Monday, January 31, 2011

Free E-Book - The Iron King

The lovely people at MiraInk have made some free copies of the ebook of The Iron King by Julie Kagawa available to download (epub).

To get one for free, enter the discount code express2 at the check-out. Go via* You have to register but it doesn't prompt you for your address.

(*This was twittered by @MillsandBoonUK.)

Friday, January 28, 2011

Review: Cryer's Cross by Lisa McMann

Cryer's Cross by Lisa McMann (February 2011, Simon Pulse, ISBN: 1416994815)

First Lines: Everything changes when Tiffany Quinn disappears.

Notes: This is reviewed from an a e-galley supplied by Simon & Schuster (US). Cryer's Cross will be published in the UK as The Missing in June.

Review: Cryer's Cross is a small, rural, Montana town, the sort of place where nobody bats an eye if you ride your horse to the local store instead of taking the car.

Kendall and Nico are neighbours and have been friends since birth. As well as being best friends they have drifted into a romantic relationship. Kendall is the only girl of her age at school and she loves soccer and plays in the school team. Soccer is one of the few things that can control the wild thoughts that arise from her OCD.

Their quiet existence is disrupted by the disappearance of a younger class-mate, Tiffany Quinn. Despite a huge search, no trace of her is found. Now it's three months later and school begins once more. There is a minor excitement in the fact that there are two new students: Jacian and his younger sister Marlena.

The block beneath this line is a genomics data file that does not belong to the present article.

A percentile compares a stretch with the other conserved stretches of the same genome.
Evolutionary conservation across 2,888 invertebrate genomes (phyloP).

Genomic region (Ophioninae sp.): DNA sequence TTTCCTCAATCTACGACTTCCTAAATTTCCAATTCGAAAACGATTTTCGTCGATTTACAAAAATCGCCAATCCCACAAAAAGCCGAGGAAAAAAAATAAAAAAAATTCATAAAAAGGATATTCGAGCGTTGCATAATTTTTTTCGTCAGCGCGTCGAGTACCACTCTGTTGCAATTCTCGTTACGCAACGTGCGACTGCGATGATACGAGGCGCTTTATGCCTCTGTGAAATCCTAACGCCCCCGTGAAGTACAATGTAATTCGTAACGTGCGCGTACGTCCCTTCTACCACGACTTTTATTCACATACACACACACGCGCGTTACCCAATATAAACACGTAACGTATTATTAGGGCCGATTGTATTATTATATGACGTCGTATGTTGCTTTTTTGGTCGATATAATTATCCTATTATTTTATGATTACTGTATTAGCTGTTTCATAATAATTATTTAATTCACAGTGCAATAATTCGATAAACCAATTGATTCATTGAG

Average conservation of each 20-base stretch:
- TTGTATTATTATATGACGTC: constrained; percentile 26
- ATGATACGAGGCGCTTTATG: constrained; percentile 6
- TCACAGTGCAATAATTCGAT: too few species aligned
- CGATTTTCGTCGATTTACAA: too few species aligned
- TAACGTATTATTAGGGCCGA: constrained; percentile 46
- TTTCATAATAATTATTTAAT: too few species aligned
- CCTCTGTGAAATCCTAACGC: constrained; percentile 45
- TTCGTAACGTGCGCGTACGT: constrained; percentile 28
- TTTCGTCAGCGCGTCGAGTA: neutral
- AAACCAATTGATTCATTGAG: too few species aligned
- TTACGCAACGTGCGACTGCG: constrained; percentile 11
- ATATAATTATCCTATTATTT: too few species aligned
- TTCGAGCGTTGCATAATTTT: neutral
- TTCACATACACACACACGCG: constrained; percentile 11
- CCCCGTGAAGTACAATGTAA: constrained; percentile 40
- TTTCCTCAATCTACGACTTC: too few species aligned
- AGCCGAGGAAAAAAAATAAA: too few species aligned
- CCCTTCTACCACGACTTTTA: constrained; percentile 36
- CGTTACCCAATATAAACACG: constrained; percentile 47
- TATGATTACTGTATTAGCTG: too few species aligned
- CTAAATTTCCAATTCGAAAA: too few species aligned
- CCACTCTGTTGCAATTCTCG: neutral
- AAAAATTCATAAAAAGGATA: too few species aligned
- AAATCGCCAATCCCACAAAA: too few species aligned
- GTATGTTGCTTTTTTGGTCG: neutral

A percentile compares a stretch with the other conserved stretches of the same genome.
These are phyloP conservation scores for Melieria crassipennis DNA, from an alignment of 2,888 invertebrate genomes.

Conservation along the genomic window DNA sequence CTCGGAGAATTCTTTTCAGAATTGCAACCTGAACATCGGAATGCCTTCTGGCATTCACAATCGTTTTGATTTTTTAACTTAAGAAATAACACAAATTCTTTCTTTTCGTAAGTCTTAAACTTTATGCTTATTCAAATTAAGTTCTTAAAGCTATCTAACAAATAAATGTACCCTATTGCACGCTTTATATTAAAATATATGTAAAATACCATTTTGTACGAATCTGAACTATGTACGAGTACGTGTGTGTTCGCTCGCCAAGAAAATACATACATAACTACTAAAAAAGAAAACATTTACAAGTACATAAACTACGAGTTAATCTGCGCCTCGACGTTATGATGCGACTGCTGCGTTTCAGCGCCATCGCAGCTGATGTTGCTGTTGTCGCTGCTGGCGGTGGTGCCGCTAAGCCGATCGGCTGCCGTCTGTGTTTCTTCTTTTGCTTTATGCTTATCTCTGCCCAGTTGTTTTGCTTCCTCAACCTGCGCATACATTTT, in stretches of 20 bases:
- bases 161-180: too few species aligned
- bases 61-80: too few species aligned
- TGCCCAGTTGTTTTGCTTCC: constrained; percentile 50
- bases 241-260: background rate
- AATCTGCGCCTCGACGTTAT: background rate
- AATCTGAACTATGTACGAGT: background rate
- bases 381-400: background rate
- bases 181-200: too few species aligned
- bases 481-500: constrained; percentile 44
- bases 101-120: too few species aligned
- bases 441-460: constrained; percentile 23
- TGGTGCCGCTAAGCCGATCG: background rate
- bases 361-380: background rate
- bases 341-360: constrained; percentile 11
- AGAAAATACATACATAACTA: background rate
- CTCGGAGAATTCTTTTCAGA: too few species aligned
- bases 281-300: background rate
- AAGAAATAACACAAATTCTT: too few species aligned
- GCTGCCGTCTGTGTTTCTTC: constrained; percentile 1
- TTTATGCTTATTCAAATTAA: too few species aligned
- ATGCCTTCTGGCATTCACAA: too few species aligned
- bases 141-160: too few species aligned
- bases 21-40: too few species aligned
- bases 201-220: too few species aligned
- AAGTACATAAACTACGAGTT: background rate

However it's only a couple of days until Nico begins to act strangely before vanishing without trace just like Tiffany before him.

Kendall is left shocked and out of it. Her only solace is soccer and the curfew imposed on town means she spends more time playing soccer with Jacian and she begins to see the nicer guy behind the gruff exterior he presented on his arrival in Cryer's Cross.

Because of her OCD, Kendall is in a unique position to discover what has happened to the missing teenagers but the answer could come at a great cost.

Occasionally there is a paragraph from the mysterious "We" before a chapter, and these make increasingly more sense as the story progresses.

I loved Lisa McMann's Wake so I jumped at the opportunity to read Cryer's Cross. It's a gripping read with a budding romance intermingled with a dark, very creepy Tales-of-the-Unexpected horror story. I don't want to give anything away, though the cover may give you a clue, but if you are still at school, it might give you nightmares.

However there are one or two things I didn't buy totally, including the romance. Kendall is an unsophisticated, seventeen-year-old who, to me, seems a bit young for her age, whereas Jacian is a year older and seems much more grown-up. I can see why she (anyone) might fall for him, less so the other way round. Also Kendall spends several days at school just crashed out on her desk and nobody, including the teacher, intervenes or speaks to her all day. It is crucial to the plot that they don't and she is in mourning of sorts, but it still threw me out of the story a little.

I did love the small-town setting which I could picture vividly and it's refreshing for someone to have (two) normal parents like Kendall does, though running their farm keeps them out of the picture as and when required.